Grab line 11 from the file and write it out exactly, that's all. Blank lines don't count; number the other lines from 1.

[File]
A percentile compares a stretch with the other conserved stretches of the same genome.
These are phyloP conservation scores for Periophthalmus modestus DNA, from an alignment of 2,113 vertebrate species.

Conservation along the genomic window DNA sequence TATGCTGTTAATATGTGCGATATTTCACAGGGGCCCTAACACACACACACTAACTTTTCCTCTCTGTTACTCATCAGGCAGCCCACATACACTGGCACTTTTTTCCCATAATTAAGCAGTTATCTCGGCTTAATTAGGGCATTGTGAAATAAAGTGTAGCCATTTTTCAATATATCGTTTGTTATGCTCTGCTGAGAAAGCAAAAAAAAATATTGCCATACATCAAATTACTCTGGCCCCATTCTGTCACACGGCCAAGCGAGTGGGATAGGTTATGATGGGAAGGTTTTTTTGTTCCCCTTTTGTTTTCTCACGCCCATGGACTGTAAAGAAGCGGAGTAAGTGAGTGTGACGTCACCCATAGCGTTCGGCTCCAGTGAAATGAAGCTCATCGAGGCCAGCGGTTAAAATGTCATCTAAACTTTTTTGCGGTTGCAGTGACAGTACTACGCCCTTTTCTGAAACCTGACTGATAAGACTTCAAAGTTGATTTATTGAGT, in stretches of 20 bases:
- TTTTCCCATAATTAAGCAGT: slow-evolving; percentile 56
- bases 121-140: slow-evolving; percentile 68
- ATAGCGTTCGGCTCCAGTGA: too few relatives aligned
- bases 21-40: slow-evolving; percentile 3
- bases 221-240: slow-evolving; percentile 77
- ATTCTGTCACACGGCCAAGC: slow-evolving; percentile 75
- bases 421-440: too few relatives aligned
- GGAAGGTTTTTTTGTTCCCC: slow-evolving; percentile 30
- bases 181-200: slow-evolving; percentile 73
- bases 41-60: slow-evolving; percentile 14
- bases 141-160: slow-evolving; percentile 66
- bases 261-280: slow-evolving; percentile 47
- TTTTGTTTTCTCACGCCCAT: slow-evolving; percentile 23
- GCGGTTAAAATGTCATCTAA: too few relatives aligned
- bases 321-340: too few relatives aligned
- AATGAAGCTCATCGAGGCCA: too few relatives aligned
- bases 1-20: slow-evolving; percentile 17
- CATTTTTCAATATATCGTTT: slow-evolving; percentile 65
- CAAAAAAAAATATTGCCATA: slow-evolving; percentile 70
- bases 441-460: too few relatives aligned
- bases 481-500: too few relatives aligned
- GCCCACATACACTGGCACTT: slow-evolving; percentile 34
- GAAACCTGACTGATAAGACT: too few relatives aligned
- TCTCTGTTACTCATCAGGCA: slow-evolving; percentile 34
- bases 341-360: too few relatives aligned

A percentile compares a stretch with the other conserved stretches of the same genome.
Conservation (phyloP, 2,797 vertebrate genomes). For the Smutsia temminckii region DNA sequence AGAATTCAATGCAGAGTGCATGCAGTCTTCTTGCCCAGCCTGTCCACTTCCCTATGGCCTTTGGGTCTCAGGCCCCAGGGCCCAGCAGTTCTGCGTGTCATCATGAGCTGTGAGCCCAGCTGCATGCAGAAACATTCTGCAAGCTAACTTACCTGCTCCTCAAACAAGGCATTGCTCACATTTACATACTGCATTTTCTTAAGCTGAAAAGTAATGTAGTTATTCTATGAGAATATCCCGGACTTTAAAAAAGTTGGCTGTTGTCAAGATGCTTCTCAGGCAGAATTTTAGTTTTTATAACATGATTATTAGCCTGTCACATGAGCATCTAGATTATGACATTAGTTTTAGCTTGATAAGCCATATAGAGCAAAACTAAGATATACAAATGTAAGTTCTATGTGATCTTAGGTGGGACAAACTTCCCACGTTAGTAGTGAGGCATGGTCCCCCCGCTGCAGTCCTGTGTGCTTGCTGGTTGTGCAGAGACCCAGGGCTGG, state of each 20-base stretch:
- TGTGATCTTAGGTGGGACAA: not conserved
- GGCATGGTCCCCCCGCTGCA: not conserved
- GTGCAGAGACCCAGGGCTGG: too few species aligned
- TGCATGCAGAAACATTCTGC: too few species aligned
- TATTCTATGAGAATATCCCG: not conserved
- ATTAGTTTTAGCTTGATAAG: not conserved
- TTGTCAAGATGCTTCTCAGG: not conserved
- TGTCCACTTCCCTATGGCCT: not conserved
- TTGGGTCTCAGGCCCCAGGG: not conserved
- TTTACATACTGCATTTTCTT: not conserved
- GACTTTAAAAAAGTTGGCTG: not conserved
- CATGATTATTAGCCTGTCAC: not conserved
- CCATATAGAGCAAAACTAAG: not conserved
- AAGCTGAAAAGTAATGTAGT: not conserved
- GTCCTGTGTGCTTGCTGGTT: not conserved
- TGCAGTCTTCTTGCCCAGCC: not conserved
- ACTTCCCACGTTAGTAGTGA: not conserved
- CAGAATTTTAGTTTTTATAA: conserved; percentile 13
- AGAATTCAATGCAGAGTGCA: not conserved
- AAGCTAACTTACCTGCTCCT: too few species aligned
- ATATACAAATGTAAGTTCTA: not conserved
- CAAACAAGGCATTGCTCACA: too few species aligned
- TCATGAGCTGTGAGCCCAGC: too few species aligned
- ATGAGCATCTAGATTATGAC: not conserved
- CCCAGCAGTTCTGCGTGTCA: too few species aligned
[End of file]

- GGAAGGTTTTTTTGTTCCCC: slow-evolving; percentile 30